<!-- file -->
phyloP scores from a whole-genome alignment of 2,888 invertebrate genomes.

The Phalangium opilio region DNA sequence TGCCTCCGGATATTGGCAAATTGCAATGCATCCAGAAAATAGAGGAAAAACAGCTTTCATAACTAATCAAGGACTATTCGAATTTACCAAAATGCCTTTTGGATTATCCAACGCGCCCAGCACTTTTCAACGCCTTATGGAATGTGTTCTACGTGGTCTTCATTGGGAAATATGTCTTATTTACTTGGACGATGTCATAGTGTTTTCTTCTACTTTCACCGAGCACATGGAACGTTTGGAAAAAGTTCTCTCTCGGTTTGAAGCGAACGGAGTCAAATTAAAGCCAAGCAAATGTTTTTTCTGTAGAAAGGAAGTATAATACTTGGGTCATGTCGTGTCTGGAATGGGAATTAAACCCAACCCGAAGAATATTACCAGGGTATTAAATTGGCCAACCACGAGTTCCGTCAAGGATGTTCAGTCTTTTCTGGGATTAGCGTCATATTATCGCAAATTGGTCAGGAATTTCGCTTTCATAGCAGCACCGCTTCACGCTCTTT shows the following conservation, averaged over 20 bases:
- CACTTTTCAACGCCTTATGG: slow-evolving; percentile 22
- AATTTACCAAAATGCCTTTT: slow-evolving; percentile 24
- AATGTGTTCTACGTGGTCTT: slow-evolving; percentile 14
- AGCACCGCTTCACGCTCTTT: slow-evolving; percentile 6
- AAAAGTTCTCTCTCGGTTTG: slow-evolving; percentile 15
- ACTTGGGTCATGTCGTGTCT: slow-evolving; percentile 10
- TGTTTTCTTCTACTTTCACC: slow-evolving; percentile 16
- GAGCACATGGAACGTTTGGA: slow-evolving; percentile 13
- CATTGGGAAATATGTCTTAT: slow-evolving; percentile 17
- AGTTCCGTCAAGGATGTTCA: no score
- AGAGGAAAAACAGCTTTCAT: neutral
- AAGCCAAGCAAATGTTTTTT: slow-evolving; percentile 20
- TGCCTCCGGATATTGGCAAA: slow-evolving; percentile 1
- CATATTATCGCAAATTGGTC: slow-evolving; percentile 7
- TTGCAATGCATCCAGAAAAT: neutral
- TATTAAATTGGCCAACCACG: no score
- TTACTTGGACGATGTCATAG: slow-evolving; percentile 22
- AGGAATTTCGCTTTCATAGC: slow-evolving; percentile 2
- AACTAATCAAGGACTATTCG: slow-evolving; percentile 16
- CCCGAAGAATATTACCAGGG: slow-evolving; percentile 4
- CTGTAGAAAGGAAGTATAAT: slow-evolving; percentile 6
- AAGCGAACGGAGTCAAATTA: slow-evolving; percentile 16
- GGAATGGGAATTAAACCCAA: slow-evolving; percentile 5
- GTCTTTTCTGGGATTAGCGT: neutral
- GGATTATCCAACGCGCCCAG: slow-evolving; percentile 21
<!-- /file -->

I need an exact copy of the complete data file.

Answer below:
phyloP scores from a whole-genome alignment of 2,888 invertebrate genomes.

The Phalangium opilio region DNA sequence TGCCTCCGGATATTGGCAAATTGCAATGCATCCAGAAAATAGAGGAAAAACAGCTTTCATAACTAATCAAGGACTATTCGAATTTACCAAAATGCCTTTTGGATTATCCAACGCGCCCAGCACTTTTCAACGCCTTATGGAATGTGTTCTACGTGGTCTTCATTGGGAAATATGTCTTATTTACTTGGACGATGTCATAGTGTTTTCTTCTACTTTCACCGAGCACATGGAACGTTTGGAAAAAGTTCTCTCTCGGTTTGAAGCGAACGGAGTCAAATTAAAGCCAAGCAAATGTTTTTTCTGTAGAAAGGAAGTATAATACTTGGGTCATGTCGTGTCTGGAATGGGAATTAAACCCAACCCGAAGAATATTACCAGGGTATTAAATTGGCCAACCACGAGTTCCGTCAAGGATGTTCAGTCTTTTCTGGGATTAGCGTCATATTATCGCAAATTGGTCAGGAATTTCGCTTTCATAGCAGCACCGCTTCACGCTCTTT shows the following conservation, averaged over 20 bases:
- CACTTTTCAACGCCTTATGG: slow-evolving; percentile 22
- AATTTACCAAAATGCCTTTT: slow-evolving; percentile 24
- AATGTGTTCTACGTGGTCTT: slow-evolving; percentile 14
- AGCACCGCTTCACGCTCTTT: slow-evolving; percentile 6
- AAAAGTTCTCTCTCGGTTTG: slow-evolving; percentile 15
- ACTTGGGTCATGTCGTGTCT: slow-evolving; percentile 10
- TGTTTTCTTCTACTTTCACC: slow-evolving; percentile 16
- GAGCACATGGAACGTTTGGA: slow-evolving; percentile 13
- CATTGGGAAATATGTCTTAT: slow-evolving; percentile 17
- AGTTCCGTCAAGGATGTTCA: no score
- AGAGGAAAAACAGCTTTCAT: neutral
- AAGCCAAGCAAATGTTTTTT: slow-evolving; percentile 20
- TGCCTCCGGATATTGGCAAA: slow-evolving; percentile 1
- CATATTATCGCAAATTGGTC: slow-evolving; percentile 7
- TTGCAATGCATCCAGAAAAT: neutral
- TATTAAATTGGCCAACCACG: no score
- TTACTTGGACGATGTCATAG: slow-evolving; percentile 22
- AGGAATTTCGCTTTCATAGC: slow-evolving; percentile 2
- AACTAATCAAGGACTATTCG: slow-evolving; percentile 16
- CCCGAAGAATATTACCAGGG: slow-evolving; percentile 4
- CTGTAGAAAGGAAGTATAAT: slow-evolving; percentile 6
- AAGCGAACGGAGTCAAATTA: slow-evolving; percentile 16
- GGAATGGGAATTAAACCCAA: slow-evolving; percentile 5
- GTCTTTTCTGGGATTAGCGT: neutral
- GGATTATCCAACGCGCCCAG: slow-evolving; percentile 21